12 U.S. Code § 25b - State law preemption standards for national banks and subsidiaries clarified
The term “State consumer financial law” means a State law that does not directly or indirectly discriminate against national banks and that directly and specifically regulates the manner, content, or terms and conditions of any financial transaction (as may be authorized for national banks to engage in), or any account related thereto, with respect to a consumer.
Title 62 of the Revised Statutes and section 371 of this title do not preempt, annul, or affect the applicability of any State law to any subsidiary or affiliate of a national bank (other than a subsidiary or affiliate that is chartered as a national bank).
As used in this section the term “case-by-case basis” refers to a determination pursuant to this section made by the Comptroller concerning the impact of a particular State consumer financial law on any national bank that is subject to that law, or the law of any other State with substantively equivalent terms.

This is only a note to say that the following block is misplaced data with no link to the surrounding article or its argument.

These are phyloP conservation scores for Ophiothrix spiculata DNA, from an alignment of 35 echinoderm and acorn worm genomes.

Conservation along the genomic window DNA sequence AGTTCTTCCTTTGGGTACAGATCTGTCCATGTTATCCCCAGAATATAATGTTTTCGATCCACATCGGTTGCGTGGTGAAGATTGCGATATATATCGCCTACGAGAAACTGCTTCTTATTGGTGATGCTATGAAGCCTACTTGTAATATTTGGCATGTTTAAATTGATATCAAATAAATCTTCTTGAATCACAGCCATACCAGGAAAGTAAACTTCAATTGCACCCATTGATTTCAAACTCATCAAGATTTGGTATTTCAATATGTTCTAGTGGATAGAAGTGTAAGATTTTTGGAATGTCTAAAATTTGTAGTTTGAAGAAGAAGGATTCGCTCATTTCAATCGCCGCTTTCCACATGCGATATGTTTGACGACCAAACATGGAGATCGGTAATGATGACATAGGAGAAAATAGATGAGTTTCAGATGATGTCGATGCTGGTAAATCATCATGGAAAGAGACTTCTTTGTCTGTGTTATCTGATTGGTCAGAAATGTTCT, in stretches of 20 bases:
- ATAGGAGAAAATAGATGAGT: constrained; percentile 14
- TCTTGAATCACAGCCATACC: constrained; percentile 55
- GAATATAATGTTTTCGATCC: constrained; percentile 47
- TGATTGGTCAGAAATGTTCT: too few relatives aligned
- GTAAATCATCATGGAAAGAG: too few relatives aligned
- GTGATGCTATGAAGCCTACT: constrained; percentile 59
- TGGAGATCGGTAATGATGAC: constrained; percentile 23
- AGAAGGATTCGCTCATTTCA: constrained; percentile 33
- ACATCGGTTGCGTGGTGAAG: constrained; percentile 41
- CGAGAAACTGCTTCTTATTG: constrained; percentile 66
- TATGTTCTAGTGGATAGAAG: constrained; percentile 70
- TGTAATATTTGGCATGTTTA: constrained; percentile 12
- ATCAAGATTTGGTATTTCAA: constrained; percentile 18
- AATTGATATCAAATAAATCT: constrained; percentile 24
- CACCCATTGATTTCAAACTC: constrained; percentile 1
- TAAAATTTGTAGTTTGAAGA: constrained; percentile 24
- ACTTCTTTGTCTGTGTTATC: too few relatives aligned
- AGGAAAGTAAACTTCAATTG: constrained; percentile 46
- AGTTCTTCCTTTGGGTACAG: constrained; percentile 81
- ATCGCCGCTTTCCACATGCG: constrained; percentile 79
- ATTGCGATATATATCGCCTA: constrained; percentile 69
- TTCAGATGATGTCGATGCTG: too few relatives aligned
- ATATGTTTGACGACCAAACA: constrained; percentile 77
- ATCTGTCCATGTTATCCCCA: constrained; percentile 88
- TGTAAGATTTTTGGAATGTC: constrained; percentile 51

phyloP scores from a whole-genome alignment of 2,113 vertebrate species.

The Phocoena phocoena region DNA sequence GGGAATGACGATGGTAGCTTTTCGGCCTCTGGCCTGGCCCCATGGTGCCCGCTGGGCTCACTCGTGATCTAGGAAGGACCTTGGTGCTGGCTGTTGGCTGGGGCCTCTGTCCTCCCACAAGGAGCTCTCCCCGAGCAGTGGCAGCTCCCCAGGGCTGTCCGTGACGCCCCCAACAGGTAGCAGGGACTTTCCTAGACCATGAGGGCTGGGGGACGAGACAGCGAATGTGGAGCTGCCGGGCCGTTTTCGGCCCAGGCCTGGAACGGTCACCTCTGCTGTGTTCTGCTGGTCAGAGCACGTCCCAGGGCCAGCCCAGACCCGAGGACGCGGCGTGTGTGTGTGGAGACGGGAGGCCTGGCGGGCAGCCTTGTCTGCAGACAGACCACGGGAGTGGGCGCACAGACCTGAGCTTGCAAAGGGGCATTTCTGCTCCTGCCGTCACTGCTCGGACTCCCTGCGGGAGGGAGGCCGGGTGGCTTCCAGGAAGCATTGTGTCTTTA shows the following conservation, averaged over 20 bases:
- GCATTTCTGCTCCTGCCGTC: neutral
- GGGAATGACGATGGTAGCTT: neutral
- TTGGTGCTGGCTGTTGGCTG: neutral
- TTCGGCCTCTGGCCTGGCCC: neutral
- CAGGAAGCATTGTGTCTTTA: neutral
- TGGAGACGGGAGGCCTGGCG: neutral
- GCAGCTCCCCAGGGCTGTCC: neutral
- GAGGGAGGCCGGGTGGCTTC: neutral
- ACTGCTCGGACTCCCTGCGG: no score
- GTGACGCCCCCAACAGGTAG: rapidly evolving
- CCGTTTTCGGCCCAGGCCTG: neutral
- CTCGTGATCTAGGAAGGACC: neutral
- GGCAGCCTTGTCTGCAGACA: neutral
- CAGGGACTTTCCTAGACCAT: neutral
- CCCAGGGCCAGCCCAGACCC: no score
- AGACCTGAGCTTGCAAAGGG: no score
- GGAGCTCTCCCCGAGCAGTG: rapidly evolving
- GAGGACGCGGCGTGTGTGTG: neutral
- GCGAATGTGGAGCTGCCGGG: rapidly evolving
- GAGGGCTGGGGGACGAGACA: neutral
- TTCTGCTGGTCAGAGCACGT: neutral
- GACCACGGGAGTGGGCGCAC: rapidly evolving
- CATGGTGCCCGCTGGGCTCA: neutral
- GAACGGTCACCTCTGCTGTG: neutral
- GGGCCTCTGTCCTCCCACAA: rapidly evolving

When making a determination on a case-by-case basis that a State consumer financial law of another State has substantively equivalent terms as one that the Comptroller is preempting, the Comptroller shall first consult with the Bureau of Consumer Financial Protection and shall take the views of the Bureau into account when making the determination.
A court reviewing any determinations made by the Comptroller regarding preemption of a State law by title 62 of the Revised Statutes or section 371 of this title shall assess the validity of such determinations, depending upon the thoroughness evident in the consideration of the agency, the validity of the reasoning of the agency, the consistency with other valid determinations made by the agency, and other factors which the court finds persuasive and relevant to its decision.